I know that stereotypes are invariably imperfect, but I think the more ambitious a lawyer is, the less he/she cares about guilt or innocence and the more they care about winning. I'm sure we all know lawyers for whom everyone says, "Well, the person must be guilty, cause they got ________ to defend them."

Of course, prosecutors also boast of their "conviction rate", and they would rather convict someone of a lesser crime via plea-bargaining than to lose the case on a stronger charge that they fear cannot be proven. So, a rapist or murderer can get off lightly because both lawyers care more about winning than about truth and justice.

So, in DSK's case, I don't assume that justice and truth will be served. I suspect that it helps him that he is a prominent and otherwise respected person, whereas his accusers are "nobodies". Our hope is that the case is decided by evidence and not simply by the relative skill levels of the attorneys and the money that stands to be made, but I don't hold my breath expecting that to be the outcome. If he is convicted, one would hope it is because he really is guilty of the crime.
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Thumper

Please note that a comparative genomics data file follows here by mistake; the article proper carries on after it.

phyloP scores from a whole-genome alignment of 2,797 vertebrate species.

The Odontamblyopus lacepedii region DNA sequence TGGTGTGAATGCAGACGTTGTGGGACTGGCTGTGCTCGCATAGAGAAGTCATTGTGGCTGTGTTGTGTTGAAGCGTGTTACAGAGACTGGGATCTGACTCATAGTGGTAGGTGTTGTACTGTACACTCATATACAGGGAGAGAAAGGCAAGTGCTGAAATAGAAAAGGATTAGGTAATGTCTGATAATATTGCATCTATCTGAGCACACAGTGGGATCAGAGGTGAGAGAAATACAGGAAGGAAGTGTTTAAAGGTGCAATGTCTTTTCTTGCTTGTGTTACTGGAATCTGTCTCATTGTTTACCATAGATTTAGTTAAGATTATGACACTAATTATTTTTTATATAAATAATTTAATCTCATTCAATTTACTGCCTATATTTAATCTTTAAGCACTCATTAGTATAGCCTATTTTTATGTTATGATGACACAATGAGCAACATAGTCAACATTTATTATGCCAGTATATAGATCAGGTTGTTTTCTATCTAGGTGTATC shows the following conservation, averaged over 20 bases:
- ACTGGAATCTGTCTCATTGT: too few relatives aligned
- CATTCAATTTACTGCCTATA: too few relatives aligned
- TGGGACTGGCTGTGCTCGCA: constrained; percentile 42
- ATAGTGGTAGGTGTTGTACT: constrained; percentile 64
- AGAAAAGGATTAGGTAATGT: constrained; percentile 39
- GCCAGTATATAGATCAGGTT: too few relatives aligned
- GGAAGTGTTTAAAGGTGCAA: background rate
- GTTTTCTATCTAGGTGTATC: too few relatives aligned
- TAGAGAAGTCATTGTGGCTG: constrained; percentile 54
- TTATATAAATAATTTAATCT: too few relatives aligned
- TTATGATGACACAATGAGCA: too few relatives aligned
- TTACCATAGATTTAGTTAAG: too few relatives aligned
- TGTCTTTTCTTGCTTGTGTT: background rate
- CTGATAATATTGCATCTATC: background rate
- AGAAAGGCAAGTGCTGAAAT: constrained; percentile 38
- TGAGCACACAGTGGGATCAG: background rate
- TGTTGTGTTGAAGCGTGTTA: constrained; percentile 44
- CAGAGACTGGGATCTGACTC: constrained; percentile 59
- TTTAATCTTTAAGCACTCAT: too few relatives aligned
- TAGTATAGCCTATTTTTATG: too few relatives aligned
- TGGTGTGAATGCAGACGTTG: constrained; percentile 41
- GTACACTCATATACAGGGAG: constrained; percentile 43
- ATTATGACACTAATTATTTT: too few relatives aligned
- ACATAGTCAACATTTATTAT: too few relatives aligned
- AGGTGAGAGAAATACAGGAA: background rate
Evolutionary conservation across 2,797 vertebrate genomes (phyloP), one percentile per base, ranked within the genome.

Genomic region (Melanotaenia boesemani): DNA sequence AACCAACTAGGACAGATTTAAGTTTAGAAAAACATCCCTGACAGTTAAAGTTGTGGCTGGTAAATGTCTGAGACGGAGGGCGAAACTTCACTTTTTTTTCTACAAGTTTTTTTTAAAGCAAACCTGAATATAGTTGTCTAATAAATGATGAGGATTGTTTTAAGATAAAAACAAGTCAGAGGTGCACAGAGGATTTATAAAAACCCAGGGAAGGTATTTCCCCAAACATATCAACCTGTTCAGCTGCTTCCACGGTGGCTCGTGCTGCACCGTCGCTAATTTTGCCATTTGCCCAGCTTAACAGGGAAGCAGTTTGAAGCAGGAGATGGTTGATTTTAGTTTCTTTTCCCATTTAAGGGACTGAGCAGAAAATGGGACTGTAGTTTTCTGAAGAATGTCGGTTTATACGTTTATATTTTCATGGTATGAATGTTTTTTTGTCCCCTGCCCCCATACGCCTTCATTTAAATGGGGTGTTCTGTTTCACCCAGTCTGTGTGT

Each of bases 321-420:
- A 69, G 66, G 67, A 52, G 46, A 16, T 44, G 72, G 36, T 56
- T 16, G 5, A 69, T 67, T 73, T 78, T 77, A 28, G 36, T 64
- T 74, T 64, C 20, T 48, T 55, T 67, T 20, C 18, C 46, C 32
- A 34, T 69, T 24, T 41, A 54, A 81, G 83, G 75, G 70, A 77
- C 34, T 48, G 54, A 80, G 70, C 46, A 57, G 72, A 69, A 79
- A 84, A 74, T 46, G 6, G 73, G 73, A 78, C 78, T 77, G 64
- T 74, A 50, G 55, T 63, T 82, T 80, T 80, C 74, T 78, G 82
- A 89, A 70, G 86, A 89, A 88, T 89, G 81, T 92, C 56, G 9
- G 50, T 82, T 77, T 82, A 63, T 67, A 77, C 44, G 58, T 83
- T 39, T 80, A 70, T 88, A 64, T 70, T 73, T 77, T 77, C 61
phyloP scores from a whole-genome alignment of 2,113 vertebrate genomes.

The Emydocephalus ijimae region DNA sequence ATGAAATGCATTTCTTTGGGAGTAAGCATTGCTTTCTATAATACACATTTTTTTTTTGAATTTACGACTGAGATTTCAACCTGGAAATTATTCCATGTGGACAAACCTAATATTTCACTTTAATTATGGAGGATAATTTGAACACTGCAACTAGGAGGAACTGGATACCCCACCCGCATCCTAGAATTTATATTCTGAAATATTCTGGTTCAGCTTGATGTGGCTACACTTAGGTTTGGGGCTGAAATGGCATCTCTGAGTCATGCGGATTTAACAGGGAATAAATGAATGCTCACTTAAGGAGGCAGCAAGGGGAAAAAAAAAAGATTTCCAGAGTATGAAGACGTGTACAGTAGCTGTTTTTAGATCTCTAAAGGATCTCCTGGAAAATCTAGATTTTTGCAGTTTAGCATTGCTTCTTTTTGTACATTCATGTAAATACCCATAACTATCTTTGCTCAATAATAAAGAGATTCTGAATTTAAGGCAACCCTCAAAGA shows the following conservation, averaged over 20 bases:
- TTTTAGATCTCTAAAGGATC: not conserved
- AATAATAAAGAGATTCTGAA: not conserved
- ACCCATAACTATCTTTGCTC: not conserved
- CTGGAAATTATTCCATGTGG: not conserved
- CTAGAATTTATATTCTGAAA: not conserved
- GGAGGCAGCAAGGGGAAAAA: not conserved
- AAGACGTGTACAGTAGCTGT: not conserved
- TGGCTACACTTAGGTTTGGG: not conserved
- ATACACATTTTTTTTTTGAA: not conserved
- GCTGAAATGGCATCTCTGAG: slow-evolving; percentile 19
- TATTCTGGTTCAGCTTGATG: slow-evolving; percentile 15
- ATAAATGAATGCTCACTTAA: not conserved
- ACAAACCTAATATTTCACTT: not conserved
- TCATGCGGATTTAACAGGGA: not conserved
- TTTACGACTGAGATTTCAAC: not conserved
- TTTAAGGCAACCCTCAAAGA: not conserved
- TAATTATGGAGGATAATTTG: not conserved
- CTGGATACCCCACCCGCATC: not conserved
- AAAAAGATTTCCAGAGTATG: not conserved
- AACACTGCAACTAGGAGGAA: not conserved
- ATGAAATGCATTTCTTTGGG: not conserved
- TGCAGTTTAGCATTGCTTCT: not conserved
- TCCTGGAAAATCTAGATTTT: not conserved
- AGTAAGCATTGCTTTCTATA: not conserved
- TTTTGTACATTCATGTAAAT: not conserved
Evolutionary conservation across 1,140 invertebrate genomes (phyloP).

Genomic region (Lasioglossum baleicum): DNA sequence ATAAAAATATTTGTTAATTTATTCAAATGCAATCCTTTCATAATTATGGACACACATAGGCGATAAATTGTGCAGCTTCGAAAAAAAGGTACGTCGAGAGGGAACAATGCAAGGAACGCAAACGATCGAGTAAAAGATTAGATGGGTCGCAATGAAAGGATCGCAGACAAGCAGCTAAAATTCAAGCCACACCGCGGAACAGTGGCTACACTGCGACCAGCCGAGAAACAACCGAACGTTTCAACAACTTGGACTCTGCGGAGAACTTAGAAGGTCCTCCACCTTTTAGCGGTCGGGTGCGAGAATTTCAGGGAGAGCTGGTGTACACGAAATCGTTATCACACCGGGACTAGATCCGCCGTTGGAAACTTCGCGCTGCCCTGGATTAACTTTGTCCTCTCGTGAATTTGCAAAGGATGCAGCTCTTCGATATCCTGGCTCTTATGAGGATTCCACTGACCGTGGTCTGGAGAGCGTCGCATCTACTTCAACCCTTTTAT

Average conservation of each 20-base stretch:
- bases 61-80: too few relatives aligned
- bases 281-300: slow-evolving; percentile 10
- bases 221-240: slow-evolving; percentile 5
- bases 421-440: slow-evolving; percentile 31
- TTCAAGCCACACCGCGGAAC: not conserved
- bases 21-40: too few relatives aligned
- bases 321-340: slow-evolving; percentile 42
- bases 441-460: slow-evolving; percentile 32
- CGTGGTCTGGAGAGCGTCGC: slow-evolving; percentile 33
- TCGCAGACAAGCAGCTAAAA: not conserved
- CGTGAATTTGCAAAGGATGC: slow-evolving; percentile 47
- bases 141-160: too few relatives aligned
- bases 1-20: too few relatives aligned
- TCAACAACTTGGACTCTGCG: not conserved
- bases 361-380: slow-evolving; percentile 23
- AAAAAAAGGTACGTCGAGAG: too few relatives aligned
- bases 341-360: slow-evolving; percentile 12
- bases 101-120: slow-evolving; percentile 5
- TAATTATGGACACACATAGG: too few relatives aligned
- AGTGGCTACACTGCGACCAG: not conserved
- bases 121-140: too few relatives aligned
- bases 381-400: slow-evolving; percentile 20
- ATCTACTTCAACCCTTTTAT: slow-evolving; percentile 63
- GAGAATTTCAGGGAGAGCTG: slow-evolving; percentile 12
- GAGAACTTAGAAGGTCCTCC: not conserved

Thumper

June 8th, 2011, 1:39 pm #9

I was going to make a comment, but you said it all -- if the lawyer makes money, no matter if he/she is right/wrong, that is the crux of the matter -- money.
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Nat
Joined: January 1st, 1970, 12:00 am

June 8th, 2011, 1:48 pm #10

And to you both, do you think the final decision from the court will reflect what actually happened, or will it just be the result of the balance of power (or money) between lawyers ?

According to you who has organized that pseudo demonstration from housemaids? and for which exact purpose?

Marseil.
It's hard to say. After the OJ Simpson trial I loss all confidence in the US judicial system. There was a mountain of evidence, a rock solid case in my view- and yet Simpson walked. The whole trial was a farce- incompetent prosecution, incompetent judge, slick tricky defense, and partisan jury. That jury walked into court determined to free their hero from day one and wouldn't have convicted OJ if they had seen him do the killings. Clark was a fool for not insisting on a change of venue.